Regardless of the reason, though, anyone with any knowledge about business operations would recognize that maintaining things “as they are” in light of a 6% or 35% decrease in consumers is a recipe for failure. What restaurant would maintain the same number of locations or the same staffing levels after a 35% decrease in customers, for example? And yet the Chicago Teachers Union is vehemently opposing the closing of any schools. Of course this should not come as a huge surprise after Chicago teachers went on strike early this school year, and had the audacity to claim that their demands were in the interests of students. CTU vice president Jesse Sharkey stated, “If you close our schools, there will be no peace in the city.” Ah…how refreshing to see such a spirit of compromise, or even a willingness to acknowledge that sometimes tough decisions have to be made in order to save a sinking ship.

In Chicago half of the students drop out; in D.C. the figure is 40%. Eighty percent of fourth graders in both cities struggle to read. And in D.C. the opposition to embracing reality is not only among the public school teachers, but among city council members, who strenuously oppose the closing of schools in their wards, despite the fact that new Chancellor Kaya Henderson says that many schools are half-empty, resulting in a considerable waste of money.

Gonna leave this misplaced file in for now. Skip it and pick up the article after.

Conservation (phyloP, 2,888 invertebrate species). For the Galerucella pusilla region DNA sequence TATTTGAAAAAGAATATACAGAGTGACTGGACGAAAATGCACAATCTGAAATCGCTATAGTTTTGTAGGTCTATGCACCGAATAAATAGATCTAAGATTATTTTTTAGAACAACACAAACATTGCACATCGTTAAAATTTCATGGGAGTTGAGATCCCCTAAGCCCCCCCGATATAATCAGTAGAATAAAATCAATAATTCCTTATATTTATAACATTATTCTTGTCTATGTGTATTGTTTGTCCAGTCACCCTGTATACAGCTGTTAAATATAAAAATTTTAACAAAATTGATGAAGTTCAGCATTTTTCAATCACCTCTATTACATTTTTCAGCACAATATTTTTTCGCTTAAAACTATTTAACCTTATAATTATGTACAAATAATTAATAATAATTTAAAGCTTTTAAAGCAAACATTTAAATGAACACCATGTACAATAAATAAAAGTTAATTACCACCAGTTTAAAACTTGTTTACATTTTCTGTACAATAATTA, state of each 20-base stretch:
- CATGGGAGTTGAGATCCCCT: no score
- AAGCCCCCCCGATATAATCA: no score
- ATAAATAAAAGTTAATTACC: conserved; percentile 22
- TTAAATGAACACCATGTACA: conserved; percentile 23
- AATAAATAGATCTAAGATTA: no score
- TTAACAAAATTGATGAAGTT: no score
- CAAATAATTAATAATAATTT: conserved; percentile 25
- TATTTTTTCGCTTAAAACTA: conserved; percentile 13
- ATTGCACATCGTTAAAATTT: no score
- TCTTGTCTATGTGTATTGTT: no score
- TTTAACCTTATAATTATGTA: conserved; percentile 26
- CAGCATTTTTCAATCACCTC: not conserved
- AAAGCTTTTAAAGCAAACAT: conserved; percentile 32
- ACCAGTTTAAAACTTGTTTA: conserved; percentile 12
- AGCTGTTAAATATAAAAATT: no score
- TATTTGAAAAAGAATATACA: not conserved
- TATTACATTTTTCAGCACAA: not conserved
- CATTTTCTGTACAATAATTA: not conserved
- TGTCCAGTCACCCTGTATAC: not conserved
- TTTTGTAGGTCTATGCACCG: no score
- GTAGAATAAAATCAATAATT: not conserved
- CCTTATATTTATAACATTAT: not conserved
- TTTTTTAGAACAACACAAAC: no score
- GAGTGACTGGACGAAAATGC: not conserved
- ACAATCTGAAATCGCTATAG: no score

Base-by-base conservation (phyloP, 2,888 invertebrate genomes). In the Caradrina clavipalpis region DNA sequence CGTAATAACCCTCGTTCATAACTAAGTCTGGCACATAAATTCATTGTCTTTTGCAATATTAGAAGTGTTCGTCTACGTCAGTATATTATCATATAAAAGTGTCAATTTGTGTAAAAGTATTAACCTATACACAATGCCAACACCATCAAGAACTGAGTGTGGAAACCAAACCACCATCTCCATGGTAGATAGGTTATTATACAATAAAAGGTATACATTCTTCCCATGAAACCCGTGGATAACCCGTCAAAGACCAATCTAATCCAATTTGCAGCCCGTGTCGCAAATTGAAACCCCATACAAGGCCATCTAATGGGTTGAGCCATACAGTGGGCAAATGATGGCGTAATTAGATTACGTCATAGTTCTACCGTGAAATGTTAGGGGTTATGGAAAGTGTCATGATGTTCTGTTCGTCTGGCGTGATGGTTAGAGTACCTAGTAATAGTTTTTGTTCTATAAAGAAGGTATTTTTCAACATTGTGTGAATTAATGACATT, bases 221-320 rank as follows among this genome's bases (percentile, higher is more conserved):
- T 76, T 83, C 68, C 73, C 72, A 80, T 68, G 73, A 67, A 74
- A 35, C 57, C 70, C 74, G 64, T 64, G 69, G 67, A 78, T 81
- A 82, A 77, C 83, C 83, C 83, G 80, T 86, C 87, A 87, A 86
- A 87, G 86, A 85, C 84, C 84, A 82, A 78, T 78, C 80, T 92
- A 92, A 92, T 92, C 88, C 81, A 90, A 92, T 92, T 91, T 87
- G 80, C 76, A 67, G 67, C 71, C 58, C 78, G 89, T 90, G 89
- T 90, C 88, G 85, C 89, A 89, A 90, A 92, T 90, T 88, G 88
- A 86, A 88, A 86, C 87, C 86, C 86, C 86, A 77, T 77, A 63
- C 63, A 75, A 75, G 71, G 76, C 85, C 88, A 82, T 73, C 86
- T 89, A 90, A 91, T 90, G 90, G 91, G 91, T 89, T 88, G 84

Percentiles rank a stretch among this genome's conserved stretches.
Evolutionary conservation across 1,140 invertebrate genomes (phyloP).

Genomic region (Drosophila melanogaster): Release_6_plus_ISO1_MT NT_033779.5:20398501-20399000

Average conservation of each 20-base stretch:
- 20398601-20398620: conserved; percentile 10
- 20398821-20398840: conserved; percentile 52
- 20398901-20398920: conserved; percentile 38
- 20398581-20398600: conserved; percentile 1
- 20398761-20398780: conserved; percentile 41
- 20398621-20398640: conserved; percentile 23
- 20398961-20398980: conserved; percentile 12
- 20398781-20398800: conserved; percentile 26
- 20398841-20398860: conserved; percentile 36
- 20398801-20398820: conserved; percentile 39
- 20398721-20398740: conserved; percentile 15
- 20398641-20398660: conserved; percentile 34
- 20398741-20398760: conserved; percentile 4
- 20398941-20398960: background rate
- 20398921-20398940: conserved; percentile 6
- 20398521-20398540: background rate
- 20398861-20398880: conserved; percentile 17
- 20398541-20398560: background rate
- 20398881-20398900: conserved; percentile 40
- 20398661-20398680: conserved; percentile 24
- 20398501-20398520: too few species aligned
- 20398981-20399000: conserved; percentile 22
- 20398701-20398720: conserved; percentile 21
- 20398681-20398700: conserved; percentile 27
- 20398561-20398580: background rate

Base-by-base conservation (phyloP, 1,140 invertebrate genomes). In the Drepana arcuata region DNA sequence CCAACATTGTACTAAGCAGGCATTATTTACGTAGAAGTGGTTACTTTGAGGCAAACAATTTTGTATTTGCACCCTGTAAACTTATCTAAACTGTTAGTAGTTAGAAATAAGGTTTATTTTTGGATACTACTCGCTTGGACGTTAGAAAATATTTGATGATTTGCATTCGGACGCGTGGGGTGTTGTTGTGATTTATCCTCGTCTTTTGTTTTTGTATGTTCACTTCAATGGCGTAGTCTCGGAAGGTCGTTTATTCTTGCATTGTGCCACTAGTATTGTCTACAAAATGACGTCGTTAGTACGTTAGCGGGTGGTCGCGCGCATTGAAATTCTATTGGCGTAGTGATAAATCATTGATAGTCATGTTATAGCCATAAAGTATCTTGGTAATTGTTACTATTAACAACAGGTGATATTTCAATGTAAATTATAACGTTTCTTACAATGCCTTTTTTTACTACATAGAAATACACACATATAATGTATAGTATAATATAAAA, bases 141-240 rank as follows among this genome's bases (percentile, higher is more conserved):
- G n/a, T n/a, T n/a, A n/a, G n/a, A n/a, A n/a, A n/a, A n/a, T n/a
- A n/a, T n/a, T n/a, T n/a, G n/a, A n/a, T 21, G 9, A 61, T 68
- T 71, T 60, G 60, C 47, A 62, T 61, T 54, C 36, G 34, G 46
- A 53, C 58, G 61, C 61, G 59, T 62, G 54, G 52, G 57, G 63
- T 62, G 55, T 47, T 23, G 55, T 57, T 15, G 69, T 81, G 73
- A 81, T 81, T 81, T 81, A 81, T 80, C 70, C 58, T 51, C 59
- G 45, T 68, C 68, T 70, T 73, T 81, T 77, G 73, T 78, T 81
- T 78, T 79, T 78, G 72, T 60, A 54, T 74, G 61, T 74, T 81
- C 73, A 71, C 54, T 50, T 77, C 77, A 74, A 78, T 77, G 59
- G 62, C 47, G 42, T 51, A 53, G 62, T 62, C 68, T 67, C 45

Moving on, beneath “School’s Out” is an article entitled “Musical chairs.” This article begins by introducing Jessica Keskitalo, a high school history teacher in Beaverton, Oregon who is teaching seventh-grade math this year, after all of a “half day of math training.” And Keskitalo is not alone as she spends the year in unfamiliar territory; according to the article, she is one of 365 teachers in the Beaverton district who were “shifted by seniority” to replace teachers who were laid off. In other words, the school district needed to make cuts, and they did. But, “Oregon requires districts to lay off teachers with the least experience first, instead of assessing expertise and classroom needs.” Oh good…another example of putting the needs of the students first! (Sorry, sarcasm seems to be dripping out of me today).